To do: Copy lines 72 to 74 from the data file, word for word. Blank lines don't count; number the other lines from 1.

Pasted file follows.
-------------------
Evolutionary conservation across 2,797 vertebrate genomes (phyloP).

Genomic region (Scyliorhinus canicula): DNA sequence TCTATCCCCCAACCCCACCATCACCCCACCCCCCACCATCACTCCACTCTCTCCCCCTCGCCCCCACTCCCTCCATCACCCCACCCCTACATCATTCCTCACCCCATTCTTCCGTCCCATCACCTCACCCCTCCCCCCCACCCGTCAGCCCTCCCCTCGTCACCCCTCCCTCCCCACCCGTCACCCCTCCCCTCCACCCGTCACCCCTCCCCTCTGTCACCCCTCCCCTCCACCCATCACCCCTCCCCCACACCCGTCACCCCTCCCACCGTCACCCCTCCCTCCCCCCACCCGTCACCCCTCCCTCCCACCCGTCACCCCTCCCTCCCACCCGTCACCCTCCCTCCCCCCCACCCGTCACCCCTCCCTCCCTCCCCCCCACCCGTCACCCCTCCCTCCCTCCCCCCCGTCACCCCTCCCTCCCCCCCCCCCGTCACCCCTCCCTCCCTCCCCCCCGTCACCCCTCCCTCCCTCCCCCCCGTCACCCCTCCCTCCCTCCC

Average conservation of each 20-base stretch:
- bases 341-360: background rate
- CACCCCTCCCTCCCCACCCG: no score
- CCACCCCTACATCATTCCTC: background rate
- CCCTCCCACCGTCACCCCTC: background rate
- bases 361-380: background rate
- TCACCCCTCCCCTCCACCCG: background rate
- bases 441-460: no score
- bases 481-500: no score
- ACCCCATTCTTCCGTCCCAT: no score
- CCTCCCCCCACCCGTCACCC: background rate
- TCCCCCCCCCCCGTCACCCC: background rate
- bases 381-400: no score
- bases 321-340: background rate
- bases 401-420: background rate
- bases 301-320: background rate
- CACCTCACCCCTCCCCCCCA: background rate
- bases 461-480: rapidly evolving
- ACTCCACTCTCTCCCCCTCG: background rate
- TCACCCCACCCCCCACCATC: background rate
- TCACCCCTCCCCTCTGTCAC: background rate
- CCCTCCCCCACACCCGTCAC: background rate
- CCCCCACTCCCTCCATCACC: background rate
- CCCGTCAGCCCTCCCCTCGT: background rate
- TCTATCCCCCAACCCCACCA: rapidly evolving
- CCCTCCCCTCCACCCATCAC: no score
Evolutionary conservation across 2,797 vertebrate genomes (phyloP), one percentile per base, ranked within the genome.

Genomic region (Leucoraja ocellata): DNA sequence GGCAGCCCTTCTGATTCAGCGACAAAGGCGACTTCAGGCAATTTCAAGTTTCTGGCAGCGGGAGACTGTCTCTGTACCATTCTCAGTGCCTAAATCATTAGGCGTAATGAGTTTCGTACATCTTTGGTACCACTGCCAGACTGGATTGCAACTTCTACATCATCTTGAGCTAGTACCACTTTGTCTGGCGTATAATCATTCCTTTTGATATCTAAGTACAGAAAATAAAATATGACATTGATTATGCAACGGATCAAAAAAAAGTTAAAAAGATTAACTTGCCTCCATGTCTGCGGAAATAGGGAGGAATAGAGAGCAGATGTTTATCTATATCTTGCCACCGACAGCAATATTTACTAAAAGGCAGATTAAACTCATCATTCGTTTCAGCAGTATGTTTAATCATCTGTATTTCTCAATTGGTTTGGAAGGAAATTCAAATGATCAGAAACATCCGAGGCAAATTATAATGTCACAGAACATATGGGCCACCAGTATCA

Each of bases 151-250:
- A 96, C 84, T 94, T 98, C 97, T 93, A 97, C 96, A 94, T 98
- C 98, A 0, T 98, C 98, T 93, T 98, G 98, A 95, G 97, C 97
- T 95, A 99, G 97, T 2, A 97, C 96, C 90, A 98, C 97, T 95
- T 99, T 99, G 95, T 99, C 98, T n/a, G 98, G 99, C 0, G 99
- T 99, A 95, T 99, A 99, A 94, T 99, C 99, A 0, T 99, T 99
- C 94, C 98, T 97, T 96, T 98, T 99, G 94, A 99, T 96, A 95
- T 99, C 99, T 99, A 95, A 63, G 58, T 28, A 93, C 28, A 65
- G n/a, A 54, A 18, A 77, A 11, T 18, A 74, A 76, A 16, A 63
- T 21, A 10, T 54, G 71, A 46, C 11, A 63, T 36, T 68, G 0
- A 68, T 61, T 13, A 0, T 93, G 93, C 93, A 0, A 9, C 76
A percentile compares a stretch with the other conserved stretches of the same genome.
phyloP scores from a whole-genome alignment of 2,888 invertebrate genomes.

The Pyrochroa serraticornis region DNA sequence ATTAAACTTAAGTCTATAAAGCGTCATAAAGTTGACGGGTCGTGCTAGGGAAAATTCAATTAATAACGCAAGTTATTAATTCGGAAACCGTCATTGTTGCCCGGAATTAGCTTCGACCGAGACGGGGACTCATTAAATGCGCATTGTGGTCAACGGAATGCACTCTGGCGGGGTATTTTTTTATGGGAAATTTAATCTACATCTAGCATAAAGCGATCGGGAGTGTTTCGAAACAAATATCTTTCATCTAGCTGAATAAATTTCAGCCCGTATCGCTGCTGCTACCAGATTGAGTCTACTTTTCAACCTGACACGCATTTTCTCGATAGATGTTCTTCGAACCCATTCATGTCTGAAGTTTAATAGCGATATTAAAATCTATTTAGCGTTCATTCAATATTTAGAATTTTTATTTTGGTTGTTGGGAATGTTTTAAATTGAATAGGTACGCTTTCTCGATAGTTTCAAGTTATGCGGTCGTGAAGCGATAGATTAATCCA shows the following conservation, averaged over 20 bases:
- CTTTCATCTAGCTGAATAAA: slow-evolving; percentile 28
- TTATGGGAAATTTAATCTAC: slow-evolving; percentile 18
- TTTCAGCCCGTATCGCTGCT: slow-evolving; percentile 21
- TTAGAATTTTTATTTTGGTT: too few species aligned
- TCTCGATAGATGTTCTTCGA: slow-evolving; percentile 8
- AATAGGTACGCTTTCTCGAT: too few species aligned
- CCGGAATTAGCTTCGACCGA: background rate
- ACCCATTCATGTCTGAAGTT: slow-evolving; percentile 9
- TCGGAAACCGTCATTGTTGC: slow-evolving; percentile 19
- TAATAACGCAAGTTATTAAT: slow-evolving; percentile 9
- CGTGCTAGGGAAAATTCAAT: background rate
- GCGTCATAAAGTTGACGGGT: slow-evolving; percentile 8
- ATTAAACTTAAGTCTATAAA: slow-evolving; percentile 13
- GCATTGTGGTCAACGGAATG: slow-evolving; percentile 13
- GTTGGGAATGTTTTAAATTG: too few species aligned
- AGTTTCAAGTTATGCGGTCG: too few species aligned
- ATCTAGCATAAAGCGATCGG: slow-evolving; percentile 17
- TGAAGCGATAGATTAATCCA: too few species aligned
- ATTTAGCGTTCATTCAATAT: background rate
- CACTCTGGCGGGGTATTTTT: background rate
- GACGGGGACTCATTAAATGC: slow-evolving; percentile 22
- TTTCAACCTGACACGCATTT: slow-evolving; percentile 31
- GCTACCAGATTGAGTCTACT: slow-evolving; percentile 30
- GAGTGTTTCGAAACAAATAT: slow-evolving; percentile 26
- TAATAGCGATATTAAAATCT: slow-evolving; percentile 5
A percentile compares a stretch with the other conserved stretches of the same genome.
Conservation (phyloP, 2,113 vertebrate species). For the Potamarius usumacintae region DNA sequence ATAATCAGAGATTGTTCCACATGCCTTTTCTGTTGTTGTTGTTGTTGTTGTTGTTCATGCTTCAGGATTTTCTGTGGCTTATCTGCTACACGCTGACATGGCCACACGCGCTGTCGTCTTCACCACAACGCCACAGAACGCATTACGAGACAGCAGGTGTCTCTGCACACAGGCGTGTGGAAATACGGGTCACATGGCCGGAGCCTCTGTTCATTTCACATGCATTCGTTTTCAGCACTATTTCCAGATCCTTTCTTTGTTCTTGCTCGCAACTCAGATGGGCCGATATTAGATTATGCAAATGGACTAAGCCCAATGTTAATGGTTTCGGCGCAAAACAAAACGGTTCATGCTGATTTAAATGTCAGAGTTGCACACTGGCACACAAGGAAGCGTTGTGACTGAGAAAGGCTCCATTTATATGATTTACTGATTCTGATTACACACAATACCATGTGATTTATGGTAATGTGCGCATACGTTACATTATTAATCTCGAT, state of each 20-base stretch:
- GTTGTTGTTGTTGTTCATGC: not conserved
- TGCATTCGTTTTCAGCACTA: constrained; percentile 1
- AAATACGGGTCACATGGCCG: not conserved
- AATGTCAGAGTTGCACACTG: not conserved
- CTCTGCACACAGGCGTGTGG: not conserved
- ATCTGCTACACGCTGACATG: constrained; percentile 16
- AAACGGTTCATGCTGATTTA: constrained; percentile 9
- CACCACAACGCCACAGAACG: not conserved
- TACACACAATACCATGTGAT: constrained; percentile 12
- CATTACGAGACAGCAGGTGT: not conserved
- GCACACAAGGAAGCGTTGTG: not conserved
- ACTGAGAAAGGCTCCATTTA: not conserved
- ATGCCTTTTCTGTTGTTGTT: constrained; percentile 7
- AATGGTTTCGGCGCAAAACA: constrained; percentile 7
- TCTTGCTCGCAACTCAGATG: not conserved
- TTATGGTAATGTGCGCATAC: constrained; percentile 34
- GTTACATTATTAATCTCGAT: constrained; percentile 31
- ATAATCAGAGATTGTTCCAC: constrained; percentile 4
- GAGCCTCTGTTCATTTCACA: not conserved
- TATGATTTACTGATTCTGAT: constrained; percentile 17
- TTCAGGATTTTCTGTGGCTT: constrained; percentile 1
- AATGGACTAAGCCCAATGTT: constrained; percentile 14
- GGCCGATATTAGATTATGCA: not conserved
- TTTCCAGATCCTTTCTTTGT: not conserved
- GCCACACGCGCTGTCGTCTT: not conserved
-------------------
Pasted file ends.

- GTTGTTGTTGTTGTTCATGC: not conserved
- TGCATTCGTTTTCAGCACTA: constrained; percentile 1
- AAATACGGGTCACATGGCCG: not conserved